The tricky issue here is determining what exactly a railroad right-of-way is. When I hear the term ROW, I envision an easement. But as we all know there are some things out there that sound like easements but aren’t actually easements. The government argues here that these railroad ROWs were not easements in the traditional sense. However, nor were they fee simple strips of land given to the railroad. Instead they are some third category of property law that no one can quite figure out how to define. A surface defeasible fee subject to a reverter perhaps? Let’s break it down.

If it’s an easement: The federal government gives the railroad an easement through public land. The common law rules of easements apply. This means that when the railroad abandons the track in the 1980s (or whenever it was), the easement is extinguished and full unencumbered fee simple title goes back to the underlying landowner. This particular parcel is no longer federal land because the Forest Service swapped it with the Brandt family. Traditional run of the mill easement law tells us that the Brandt family (owner of the servient estate) should have this land with no dominant easement holder left around to bug them (or ride bikes through their property). This is what Brandt’s attorney argues. Not argued, but hinted at by Justice Sotomayor is that the easement holder was really the US and it temporarily transferred its easement rights to the railroad. Now that the railroad is done, it can keep using the easement for similar (transportation) uses through the Forest Service bike trail.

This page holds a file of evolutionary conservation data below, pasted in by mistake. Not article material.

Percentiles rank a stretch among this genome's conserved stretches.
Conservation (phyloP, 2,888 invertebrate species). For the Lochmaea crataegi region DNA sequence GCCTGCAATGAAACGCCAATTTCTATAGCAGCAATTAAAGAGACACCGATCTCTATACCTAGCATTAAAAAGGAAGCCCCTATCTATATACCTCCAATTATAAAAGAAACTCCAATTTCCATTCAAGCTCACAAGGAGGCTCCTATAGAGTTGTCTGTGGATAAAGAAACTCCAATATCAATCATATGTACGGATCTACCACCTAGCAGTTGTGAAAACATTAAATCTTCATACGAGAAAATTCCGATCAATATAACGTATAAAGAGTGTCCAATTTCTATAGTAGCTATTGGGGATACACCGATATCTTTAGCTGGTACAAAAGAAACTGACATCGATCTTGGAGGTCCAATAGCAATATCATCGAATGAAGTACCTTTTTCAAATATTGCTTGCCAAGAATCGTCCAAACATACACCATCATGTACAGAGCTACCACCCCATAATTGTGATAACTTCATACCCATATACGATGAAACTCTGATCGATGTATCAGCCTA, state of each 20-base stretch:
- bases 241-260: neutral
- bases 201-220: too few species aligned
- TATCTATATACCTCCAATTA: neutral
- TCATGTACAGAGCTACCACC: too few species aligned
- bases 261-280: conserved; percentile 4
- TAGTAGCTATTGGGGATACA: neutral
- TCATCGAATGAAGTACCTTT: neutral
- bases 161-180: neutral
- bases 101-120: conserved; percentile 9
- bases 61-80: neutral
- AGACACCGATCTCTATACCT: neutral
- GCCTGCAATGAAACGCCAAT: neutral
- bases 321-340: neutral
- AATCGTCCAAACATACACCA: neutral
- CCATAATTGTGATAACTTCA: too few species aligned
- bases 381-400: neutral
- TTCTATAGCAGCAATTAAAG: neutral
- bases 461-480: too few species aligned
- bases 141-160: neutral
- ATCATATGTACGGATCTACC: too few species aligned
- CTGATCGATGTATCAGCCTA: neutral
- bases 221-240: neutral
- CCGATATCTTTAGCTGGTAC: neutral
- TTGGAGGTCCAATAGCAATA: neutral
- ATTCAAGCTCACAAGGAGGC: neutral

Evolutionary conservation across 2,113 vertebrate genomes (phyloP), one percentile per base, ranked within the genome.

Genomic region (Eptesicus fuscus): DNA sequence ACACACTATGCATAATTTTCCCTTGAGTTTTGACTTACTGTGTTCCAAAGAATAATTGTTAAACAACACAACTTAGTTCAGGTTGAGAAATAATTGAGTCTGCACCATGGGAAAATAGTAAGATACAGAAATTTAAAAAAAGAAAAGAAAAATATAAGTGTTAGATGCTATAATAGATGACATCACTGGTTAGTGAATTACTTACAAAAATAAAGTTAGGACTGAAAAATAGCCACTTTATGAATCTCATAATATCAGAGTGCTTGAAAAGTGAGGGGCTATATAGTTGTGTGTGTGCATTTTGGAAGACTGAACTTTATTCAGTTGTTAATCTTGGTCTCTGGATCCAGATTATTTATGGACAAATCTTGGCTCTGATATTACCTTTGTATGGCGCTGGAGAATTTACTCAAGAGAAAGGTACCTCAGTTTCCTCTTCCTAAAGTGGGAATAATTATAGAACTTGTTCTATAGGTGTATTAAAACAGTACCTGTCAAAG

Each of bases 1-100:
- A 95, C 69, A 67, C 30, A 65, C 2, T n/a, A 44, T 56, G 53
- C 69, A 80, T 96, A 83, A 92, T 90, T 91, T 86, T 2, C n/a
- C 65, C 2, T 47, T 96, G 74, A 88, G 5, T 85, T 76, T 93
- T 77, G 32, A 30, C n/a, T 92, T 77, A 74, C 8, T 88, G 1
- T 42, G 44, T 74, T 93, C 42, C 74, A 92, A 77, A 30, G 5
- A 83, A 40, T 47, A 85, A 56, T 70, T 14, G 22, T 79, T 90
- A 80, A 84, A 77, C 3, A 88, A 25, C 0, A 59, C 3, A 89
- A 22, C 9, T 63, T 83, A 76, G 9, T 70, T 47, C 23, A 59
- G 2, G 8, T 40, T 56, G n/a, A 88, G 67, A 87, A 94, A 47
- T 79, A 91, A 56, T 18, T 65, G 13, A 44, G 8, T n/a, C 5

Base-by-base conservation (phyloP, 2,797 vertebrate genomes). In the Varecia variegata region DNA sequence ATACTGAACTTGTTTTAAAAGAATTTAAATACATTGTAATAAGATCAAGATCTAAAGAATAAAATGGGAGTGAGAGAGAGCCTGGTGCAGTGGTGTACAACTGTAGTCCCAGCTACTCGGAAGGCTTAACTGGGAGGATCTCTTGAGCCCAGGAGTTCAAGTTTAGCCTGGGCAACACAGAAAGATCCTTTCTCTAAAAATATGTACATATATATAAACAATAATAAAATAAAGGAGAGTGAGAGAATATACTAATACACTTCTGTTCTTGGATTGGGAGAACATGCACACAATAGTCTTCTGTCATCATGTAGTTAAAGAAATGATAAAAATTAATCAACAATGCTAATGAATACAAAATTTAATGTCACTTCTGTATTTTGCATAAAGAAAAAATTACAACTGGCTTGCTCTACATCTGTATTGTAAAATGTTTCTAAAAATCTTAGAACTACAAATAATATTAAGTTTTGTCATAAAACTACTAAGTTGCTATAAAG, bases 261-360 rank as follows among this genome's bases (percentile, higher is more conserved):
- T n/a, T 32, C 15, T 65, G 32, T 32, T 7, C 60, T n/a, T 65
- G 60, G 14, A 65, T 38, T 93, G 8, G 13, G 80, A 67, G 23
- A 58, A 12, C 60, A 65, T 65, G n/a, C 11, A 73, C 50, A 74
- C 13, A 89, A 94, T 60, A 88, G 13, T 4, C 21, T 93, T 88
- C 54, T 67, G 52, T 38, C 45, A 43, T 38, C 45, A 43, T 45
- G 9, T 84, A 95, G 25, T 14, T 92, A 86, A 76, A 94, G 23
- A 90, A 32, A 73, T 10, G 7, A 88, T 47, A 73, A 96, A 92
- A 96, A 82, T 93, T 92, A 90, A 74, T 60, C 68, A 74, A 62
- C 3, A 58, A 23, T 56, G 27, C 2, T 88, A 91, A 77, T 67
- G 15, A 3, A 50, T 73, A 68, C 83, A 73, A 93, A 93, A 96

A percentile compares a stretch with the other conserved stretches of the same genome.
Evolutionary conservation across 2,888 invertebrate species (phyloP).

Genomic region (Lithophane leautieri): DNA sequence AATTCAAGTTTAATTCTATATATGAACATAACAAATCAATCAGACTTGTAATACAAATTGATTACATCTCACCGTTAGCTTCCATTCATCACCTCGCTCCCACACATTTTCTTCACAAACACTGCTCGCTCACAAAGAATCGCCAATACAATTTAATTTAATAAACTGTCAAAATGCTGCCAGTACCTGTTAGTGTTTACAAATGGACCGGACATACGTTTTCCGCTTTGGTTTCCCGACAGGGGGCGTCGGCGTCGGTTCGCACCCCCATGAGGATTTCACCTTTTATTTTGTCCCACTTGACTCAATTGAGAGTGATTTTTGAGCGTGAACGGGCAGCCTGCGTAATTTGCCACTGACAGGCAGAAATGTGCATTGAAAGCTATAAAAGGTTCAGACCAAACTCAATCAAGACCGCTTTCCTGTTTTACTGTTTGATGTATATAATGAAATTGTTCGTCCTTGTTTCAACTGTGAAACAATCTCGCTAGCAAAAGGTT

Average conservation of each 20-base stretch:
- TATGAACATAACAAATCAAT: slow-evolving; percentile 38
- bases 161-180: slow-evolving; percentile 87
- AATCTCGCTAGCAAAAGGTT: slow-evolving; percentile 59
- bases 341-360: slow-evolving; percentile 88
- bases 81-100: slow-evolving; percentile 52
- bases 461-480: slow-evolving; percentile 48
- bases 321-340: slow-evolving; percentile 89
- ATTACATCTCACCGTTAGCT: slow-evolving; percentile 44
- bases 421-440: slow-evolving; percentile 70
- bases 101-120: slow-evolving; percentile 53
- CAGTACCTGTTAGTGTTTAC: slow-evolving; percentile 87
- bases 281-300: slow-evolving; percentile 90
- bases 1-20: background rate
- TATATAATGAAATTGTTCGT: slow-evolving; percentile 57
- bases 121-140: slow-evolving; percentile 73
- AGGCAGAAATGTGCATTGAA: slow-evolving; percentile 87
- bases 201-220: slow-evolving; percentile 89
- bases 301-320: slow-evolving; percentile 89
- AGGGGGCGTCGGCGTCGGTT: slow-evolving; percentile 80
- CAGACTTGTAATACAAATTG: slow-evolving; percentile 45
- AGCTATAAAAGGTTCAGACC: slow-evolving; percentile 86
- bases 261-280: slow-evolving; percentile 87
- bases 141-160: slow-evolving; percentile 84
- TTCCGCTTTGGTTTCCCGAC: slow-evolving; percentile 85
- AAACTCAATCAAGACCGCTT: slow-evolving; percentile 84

If it was a patent (i.e., fee simple absolute): The federal government gave the railroad a strip of land and the railroad owned that strip (or spaghetti noodle as the court seemed to like envisioning it). This would mean that the railroad owns the land for any purpose and once it stops using the railroad tracks for trains, it could use them for something else or it could sell them to the underlying landowner (or lose ownership via adverse possession if it stands by and does nothing while the forest service or underlying landowner makes use of the land). No one actually argues that the railroad had an unrestricted fee simple though. Instead, it might be that they had a type of defeasible fee (starting to give you flashbacks of your 1L property class yet?). That’s right, the railroad had a fee interest subject to the possibility of reverter. That is, the federal government had a reversionary interest and would get the land back if the railroad stopped using it for railroad purposes.